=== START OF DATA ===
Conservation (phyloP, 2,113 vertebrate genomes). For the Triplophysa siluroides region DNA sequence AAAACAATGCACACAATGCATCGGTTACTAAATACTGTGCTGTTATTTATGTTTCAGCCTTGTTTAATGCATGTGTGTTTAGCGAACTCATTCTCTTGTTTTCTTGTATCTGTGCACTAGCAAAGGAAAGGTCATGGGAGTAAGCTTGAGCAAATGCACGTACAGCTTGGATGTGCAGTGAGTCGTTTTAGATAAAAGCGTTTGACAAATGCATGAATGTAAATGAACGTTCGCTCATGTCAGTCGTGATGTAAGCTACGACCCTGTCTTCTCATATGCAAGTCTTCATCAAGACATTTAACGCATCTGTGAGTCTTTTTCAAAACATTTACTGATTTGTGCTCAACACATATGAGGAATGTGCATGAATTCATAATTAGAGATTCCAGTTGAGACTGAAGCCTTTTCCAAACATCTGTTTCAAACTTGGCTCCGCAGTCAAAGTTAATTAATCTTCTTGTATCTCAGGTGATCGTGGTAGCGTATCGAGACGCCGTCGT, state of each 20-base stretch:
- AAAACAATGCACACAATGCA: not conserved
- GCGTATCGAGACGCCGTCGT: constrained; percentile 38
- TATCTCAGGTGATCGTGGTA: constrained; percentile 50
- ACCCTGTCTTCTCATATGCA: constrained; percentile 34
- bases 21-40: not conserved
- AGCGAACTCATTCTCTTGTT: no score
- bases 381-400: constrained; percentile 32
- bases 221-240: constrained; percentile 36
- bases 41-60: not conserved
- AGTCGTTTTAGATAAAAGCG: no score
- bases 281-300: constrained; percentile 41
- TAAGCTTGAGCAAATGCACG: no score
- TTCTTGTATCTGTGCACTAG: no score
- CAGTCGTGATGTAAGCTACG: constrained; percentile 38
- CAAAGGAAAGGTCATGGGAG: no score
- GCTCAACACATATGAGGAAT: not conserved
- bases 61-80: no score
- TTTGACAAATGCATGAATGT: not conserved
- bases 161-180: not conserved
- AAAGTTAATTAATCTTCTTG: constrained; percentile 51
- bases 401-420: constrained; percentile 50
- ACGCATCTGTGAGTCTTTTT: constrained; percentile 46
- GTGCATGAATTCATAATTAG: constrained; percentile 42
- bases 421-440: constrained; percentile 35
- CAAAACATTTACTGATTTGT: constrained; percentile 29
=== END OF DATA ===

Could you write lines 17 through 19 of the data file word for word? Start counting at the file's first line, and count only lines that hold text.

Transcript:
- GCTCAACACATATGAGGAAT: not conserved
- bases 61-80: no score
- TTTGACAAATGCATGAATGT: not conserved